Monday, May 30, 2016
British History in Film | Braveheart (1995)
In The Black Rose, Edward I (aka Longshanks) is portrayed as a reasonable and even compassionate man who wants to unite his broken country. That takes the form of trying to settle an anachronistic conflict between Normans and Saxons as well as some vague talk of stopping oppression in general. It's quite easy to like that Edward.
The Edward Longshanks in Braveheart is very different. He's also trying to unite the people of his island, but by ruthlessly taking them over. The truth is somewhere in the middle with the historical Edward making significant contributions to English law, but also squashing rebellions and trying to conquer Wales and Scotland. Braveheart focuses on the latter conflict, of course.
I like Braveheart a lot, but I don't always feel like I should. I don't think it's a problem with Mel Gibson, whom I always like on screen even if I have problems with him personally. My issue with the movie is that I feel manipulated by it. Between the speeches and the music and the super generic theme of Freedom, I can see exactly what the movie is doing to make me feel the way it wants me to feel. The thing is that it works and I usually do feel the way it wants me to. But I can also see the strings that it's pulling and that creates some dissonance for me.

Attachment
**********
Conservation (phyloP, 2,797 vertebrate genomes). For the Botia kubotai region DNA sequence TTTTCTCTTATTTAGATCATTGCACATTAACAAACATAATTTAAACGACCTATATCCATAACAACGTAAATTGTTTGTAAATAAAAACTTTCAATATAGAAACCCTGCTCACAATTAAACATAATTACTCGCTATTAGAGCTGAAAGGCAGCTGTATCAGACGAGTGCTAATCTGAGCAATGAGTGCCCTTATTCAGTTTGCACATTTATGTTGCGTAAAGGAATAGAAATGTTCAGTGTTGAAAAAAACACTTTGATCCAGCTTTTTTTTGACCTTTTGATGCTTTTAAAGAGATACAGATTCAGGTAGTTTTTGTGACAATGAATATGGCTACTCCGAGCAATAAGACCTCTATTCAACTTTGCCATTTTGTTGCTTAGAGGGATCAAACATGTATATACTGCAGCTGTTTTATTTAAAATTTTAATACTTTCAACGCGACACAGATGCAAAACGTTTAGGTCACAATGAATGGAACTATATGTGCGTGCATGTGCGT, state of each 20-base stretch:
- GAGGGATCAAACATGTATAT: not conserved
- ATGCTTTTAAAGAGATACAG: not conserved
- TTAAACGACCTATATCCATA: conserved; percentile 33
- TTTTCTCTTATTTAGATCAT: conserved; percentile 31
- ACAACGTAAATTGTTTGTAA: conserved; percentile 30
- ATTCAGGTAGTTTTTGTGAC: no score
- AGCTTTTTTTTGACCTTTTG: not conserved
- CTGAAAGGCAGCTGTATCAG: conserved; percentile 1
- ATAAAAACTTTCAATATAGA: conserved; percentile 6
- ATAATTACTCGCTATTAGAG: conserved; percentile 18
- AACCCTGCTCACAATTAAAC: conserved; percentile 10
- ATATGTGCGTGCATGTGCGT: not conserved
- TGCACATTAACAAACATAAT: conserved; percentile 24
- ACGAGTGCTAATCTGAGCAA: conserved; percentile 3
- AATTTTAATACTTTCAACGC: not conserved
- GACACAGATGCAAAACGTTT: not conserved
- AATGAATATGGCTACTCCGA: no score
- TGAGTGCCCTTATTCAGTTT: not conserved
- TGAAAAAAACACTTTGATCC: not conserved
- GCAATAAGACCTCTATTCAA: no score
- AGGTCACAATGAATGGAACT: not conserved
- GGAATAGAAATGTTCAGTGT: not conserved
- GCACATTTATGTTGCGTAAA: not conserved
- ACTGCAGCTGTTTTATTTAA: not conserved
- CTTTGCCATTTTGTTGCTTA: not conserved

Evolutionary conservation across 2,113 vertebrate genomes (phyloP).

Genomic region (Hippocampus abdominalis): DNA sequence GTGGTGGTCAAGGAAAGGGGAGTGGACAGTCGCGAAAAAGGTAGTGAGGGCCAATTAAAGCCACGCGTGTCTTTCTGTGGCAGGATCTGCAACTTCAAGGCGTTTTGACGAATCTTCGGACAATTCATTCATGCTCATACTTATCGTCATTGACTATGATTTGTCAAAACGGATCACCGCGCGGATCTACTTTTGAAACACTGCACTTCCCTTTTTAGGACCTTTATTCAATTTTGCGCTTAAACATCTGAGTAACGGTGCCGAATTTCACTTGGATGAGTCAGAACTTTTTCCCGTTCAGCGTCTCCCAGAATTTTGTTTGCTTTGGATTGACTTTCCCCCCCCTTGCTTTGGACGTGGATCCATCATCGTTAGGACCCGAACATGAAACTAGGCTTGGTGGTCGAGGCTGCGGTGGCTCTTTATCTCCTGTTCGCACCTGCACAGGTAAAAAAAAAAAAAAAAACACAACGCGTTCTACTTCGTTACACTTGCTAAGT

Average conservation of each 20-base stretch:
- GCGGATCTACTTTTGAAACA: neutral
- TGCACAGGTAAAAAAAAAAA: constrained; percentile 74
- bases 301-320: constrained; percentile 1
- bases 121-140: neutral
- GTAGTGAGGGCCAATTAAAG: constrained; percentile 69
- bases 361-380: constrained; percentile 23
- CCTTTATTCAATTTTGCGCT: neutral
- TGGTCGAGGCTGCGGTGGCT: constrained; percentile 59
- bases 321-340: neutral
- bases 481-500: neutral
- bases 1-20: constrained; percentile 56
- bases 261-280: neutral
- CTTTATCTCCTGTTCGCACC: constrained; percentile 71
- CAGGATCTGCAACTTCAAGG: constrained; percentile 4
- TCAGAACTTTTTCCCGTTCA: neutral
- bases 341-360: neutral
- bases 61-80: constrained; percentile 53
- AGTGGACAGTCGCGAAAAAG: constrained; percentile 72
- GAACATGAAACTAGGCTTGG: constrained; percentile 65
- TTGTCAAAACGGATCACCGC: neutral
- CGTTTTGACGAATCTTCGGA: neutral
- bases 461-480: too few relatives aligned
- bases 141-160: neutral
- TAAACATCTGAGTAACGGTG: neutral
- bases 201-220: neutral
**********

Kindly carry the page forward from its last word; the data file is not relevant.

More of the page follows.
It ultimately wins me over in spite of that, though. If all it had going for it was speeches and music and Freedom, I probably wouldn't like it, but it also has humor and - for me - more personal themes about loyalty and leadership. Those are things that connect with me about Braveheart.
But I still like Rob Roy better.
Next time: We met Edward's undependable son in Braveheart and lucky for us, someone wrote a play about him.
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